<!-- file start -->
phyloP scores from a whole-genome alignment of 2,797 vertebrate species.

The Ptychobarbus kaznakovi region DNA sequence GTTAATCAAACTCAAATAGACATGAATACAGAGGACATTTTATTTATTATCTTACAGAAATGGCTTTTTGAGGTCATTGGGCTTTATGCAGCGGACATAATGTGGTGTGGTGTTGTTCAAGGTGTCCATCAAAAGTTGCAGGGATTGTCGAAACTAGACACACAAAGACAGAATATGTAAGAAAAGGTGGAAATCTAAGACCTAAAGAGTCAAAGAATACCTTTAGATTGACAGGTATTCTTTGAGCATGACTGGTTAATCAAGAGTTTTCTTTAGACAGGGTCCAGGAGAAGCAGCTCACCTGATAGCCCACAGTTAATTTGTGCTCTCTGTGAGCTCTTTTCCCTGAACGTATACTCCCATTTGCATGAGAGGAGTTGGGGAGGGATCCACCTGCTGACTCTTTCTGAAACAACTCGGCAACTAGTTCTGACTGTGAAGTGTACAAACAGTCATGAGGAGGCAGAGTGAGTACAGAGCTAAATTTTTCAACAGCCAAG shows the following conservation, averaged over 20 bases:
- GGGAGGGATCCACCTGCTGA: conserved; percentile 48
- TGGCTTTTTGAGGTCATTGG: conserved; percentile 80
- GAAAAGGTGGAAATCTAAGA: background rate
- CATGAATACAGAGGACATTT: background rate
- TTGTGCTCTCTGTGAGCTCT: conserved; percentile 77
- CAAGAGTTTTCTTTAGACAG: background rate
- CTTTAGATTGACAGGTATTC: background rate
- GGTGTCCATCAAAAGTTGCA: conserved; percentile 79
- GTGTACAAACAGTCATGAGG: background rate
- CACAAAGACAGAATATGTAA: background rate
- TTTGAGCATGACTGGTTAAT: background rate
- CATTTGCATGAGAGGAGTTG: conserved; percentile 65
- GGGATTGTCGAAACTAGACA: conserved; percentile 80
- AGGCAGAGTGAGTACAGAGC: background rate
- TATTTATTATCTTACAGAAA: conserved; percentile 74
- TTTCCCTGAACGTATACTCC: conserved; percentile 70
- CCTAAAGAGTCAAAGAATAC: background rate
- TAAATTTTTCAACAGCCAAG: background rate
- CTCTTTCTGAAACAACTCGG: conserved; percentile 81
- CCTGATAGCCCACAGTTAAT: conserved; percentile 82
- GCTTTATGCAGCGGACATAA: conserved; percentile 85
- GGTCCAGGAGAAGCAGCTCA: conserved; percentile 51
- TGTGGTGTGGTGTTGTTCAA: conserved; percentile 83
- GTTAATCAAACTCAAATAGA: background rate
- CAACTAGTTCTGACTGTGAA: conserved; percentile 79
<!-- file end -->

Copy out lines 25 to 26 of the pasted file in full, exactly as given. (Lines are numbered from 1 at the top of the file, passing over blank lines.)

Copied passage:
- TGTGGTGTGGTGTTGTTCAA: conserved; percentile 83
- GTTAATCAAACTCAAATAGA: background rate